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Human Resources : Financial Well-Being

A sense of security goes a long way to boosting employee performance.

In 2015, Willis Towers Watson, a global consulting firm, conducted a workplace survey that connects the dots between an employee’s performance and their financial situation.

Some of the insights shared…

1. Employees’ financial situation is improving but long-term financial worries linger. They feel vulnerable, want security and are willing to pay for it.

2. Employees’ issues are multi-faceted: health, financial and engagement issues tend to cluster.

3. Health and financial issues affect business results through a drag on productivity.

4. Weak engagement on health and financial issues is strongly linked to broader work experience.

5. Employees are in favour of employers being more involved in their health and in retirement saving, but are not certain about financial issues.

Employees were placed in four groups: Unworried, Future Worries, Current Worries, and Struggling.

• Unworried primarily are made up of older employees who are setting aside money as savings.

• Future Worries are those in mid-career who have some difficulty managing debt.

• Current Worries are those younger in age who are able to maintain a systematic savings program.

• Struggling are those like Future Worries in that they are in mid-career, but have greater difficulty in managing their finances.

Negative impact on lives
Although individuals’ perceptions of their financial well-being have improved over the last few years, 20 percent of those surveyed felt that financial worries were having a negative impact on their lives: one in four have concerns about debt, and one in three are worried about the current state of their finances.

Strong links to poor health and time off work were also seen, with the Struggling category reporting nearly seven days lost due to absence, compared to three days on average for those who are Unworried.

Some 78 percent of the Struggling group are experiencing high or above average levels of stress (compared to 32 percent for the Unworried group), and less than a quarter report they are in very good health (compared to over a half for the Unworried group).

Declining quality of work
Employees with money troubles also report themselves the least engaged at work and admit that money worries had a negative effect on their job performance (59 percent of those with Current Worries and 39 percent of the Struggling segment say money concerns prevent them from performing at their best at work).

Financial issues affect business results by their impact on employee productivity, resulting in greater stress and absenteeism and acting as a distraction to employees engaging with their work.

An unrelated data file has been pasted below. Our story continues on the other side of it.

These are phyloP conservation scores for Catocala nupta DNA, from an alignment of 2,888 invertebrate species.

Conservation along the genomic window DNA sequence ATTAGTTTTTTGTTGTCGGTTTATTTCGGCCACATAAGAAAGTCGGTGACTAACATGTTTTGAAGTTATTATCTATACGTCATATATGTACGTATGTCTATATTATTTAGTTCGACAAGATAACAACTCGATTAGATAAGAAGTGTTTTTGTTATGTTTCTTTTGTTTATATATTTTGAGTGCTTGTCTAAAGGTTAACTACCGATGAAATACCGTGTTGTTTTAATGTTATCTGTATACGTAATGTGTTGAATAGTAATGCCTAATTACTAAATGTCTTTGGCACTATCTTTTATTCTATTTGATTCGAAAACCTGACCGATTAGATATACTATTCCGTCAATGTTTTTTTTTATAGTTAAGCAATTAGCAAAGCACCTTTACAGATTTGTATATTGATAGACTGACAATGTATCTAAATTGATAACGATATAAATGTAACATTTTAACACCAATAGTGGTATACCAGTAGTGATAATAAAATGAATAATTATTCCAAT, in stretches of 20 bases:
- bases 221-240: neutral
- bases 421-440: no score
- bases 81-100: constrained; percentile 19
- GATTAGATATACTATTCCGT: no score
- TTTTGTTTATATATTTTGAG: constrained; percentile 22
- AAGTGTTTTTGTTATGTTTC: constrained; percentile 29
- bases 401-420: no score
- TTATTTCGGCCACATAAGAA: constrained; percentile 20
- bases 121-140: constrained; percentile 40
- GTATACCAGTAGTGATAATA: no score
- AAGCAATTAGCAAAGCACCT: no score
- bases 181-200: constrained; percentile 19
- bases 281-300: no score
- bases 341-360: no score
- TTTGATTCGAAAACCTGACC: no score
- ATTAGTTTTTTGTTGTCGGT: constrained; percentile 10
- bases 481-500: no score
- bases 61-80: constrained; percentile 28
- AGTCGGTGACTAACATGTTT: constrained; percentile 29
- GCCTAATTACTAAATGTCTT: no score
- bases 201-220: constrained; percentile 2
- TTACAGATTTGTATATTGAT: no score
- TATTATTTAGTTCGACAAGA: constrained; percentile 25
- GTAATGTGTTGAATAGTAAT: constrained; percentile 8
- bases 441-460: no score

Employees with the most pressing financial concerns were also less satisfied with their pay and benefits and more likely to seek a broader benefits offering. Almost three in five would like to be offered some alternative to pay and bonus.

Retirement plans
Any suggestion that Generation Y individuals place no value on retirement programs is incorrect. Retirement benefits continue to be held in high esteem, with one in three willing to sacrifice pay and bonus in exchange for a much improved retirement or health benefit. Given an allowance to spend on a variety of benefits, the Unworried group said they would spend 48 percent on retirement savings and even the Current Worries would allocate 34 percent.

Employees feel vulnerable, desire retirement security and are willing to pay for it. Retirement benefits remain at the core of the desired benefits package for all groups. The problem is that many young people would consider saving for retirement, however they face other more current obligations like student debt or purchasing a home.

Tailored benefits package
Employers would be wise to ensure their benefit program remains effective and, where possible, is tailored to their short-term and long range needs. Can your existing program be redesigned to bring greater value? Review or implement a benefits program that is in tune with the needs of your employees. An effective approach is to use a regular scheduled meeting as a forum to solicit feedback on which program components are important, and what priorities exist among those who are, or will be, involved. The dual focus of providing a wellness program with a “side” of encouraging employee financial well-being will only come with time and trust. Choose a provider that offers much in the way of value-added health promotion services, supporting employees through each stage of their lives, along with resources that help and encourage greater satisfaction and engagement with their benefits plan.

Review or implement a benefits program that is in tune with the needs of your employees. An effective approach is to use a regular scheduled meeting as a forum to solicit feedback on which program components are important, and what priorities exist among those who are, or will be, involved.

The dual focus of providing a wellness program with a “side” of encouraging employee financial well-being will only come with time and trust.

Choose a provider that offers much in the way of value-added health promotion services, supporting employees through each stage of their lives, along with resources that help and encourage greater satisfaction and engagement with their benefits plan.

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